Spread of Airbnbs in Belfast could ‘rip heart out of neighbourhoods’
A call has been made for Airbnbs to be licensed and regulated, with one Belfast councillor saying their unchecked spread poses a real risk to community life.
The issue is to be brought forward for discussion at Belfast City Council tomorrow (Tuesday), when its Standards and Business Committee meets at 5.30pm.
It has been put forward by SDLP councillor Gary McKeown, whose represents the student-heavy Botanic area.
Airbnb is a global business which does for houses what Uber does for private cars – it allows owners to hire out their property to customers, whether it is in an urban towerblock or a rural cottage.
The owners put photographs and a description of their dwelling on the AirBNB website and the company makes its money by charging a commission on every booking that is made.
The News Letter has today checked availability in the city for this coming weekend for two people.
Prices for a single night ranged from £53 to £510.
The results showed 19 Airbnbs in south Belfast, 19 in the east, two in west Belfast, and four in north Belfast – with another 11 in the city centre.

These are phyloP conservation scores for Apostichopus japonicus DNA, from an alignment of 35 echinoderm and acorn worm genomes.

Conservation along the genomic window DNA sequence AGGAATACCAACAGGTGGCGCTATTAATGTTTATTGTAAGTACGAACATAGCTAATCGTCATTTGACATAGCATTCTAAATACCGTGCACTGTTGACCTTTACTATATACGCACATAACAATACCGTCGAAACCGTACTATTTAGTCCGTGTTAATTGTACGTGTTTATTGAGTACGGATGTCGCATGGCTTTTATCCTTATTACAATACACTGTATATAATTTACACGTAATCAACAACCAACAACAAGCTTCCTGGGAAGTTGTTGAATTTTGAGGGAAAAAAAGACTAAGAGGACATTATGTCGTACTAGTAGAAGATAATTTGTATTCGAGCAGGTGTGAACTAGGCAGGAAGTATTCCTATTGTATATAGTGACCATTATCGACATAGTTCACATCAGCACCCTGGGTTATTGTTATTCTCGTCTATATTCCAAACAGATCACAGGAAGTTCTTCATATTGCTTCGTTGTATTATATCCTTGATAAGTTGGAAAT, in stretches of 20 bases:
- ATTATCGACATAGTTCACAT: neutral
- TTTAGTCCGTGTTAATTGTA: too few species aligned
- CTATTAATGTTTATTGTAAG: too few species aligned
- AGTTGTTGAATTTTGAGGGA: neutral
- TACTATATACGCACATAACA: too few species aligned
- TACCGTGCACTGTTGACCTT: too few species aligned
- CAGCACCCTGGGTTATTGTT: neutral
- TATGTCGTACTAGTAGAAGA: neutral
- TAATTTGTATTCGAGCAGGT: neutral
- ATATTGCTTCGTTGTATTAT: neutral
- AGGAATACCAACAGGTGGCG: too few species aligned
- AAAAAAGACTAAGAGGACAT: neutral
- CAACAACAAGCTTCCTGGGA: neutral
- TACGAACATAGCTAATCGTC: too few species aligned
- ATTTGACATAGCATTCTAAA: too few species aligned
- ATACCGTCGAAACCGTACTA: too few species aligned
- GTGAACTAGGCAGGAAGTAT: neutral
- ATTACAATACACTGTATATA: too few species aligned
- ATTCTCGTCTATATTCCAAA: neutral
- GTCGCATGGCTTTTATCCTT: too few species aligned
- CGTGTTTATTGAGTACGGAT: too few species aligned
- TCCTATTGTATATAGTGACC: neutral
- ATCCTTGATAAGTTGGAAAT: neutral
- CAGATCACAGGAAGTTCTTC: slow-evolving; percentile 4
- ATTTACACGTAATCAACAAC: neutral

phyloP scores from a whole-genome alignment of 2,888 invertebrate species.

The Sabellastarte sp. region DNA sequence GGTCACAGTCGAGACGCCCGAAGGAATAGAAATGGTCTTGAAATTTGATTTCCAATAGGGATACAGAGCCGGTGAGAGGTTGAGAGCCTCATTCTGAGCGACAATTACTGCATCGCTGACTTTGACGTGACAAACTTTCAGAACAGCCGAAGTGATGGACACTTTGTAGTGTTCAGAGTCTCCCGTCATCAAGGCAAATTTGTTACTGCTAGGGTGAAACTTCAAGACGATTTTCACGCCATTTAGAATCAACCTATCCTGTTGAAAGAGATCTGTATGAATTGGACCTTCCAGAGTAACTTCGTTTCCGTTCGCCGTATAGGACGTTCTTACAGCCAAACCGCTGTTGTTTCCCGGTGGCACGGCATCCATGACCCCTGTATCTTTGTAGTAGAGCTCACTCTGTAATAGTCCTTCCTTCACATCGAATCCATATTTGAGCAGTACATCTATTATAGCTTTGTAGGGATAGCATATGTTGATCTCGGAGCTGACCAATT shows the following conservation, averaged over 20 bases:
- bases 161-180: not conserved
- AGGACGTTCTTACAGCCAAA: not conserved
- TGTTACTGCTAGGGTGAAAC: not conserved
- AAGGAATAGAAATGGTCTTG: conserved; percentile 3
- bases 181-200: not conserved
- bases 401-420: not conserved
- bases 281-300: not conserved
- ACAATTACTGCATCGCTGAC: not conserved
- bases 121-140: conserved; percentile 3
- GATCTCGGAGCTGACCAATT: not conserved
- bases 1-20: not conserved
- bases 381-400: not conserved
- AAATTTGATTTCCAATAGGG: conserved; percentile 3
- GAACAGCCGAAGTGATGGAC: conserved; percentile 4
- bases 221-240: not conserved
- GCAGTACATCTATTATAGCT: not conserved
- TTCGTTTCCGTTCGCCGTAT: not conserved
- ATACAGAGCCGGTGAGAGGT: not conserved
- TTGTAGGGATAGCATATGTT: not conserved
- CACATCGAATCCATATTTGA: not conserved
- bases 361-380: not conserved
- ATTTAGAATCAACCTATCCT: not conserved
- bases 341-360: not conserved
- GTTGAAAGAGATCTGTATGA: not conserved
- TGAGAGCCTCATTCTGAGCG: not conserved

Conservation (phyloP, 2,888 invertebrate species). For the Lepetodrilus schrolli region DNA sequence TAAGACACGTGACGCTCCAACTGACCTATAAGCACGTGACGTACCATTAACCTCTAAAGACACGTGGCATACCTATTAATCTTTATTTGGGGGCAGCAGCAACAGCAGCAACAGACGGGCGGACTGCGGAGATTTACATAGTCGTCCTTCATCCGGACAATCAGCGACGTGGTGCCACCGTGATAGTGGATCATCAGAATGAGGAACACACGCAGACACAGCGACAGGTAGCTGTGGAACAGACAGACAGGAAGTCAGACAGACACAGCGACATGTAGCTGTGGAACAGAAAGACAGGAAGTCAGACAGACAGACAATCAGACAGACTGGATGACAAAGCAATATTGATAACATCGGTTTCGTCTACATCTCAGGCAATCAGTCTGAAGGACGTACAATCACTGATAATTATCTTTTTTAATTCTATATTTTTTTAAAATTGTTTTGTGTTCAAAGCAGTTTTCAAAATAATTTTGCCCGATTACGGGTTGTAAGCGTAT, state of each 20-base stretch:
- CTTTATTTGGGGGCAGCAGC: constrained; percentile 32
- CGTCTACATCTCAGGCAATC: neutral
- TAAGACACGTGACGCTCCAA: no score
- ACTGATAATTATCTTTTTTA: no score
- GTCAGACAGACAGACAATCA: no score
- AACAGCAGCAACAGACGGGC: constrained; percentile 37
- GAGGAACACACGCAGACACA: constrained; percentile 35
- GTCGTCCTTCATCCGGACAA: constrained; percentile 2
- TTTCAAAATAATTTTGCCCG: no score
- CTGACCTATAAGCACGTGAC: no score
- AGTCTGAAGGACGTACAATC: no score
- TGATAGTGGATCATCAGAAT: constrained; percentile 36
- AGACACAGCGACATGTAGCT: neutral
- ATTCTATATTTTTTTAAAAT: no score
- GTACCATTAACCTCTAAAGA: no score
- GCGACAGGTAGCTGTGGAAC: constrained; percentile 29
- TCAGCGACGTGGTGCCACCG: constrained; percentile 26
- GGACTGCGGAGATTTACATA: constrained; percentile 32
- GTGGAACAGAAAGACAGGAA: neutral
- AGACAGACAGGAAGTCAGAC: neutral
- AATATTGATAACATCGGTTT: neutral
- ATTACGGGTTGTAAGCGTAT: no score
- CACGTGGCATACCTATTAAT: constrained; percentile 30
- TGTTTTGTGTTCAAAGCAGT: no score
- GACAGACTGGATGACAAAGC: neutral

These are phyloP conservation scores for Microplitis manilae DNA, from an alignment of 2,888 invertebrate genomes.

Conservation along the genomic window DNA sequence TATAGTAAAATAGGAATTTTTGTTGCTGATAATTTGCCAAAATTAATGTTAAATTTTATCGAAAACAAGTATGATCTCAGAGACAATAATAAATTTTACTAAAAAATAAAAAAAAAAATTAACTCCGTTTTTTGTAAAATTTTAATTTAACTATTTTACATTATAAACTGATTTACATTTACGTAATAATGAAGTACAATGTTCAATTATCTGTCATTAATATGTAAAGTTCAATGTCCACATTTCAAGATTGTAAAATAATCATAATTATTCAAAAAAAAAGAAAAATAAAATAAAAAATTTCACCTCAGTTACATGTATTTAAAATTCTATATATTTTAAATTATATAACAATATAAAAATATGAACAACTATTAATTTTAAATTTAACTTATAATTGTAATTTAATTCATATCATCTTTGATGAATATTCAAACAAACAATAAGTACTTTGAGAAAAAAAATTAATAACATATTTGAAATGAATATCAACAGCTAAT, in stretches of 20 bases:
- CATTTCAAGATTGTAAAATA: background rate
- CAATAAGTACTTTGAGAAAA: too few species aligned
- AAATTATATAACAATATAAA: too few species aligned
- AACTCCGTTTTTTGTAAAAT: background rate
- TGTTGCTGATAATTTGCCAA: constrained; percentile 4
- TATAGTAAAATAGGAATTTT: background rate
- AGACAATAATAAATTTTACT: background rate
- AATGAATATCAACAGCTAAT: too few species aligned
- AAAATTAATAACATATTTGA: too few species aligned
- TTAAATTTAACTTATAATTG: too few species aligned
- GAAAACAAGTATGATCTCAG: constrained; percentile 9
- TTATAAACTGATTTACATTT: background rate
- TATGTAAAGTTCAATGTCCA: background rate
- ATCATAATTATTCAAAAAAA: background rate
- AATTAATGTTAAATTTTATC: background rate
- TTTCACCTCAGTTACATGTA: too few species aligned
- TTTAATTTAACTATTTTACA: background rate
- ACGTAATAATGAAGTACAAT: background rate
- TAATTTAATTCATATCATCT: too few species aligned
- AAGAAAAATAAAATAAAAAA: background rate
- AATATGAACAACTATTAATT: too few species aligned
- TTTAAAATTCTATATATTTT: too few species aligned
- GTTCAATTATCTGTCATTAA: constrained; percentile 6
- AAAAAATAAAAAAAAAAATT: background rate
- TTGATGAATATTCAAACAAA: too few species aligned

However, Airbnbs can drop off the listings if the owners are renovating them, or are simply on a hiatus, so councillor McKeown says there is no way of telling how many there truly are.
His motion reads as follows: “The council notes with concern the unregulated proliferation of Airbnbs and similar types of short-term lets in Belfast, and the impact this is having on communities...
“Council therefore agrees to write to the NI Executive requesting an urgent cross-departmental review of this issue, and the creation of a robust and effective regulatory and licensing system for properties intended for use as short-term lets of this type.”
This would mean gaining the ability to create zones of “special concern”, where a cap would be placed on the number of Airbnbs.
Speaking to the News Letter, councillor McKeown said there are a variety of reasons for this.
One is bad behaviour by visitors;. For example, if a group hires an Airbnb for a long weekend of partying, and causes chaos in the process, it is harder to deal with the culprits than if they were regular, full-time tenants.
Another is that Airbnbs could push up house prices in working-class or low-income neighbourhoods, reduce the housing stock available to locals.
“The motivation is a lot of people are coming through to me, particularly closer to the city centre, who are finding more and more homes that would’ve been potentially residential are being flipped to Airbnbs.
“There’s no consultation with neighbours; they don’t know any day of the week who’s going to be staying in the house.”
If unchecked, this can mean “essentially the heart is ripped out of them because you don’t have that community cohesion.”
Added to which, would-be locals are being “priced out of the market” – creating what could be “new Holylands” in the city (a reference to the former working-class area of Belfast which is now largely dominated by short-term student lets, with few long-term residents).
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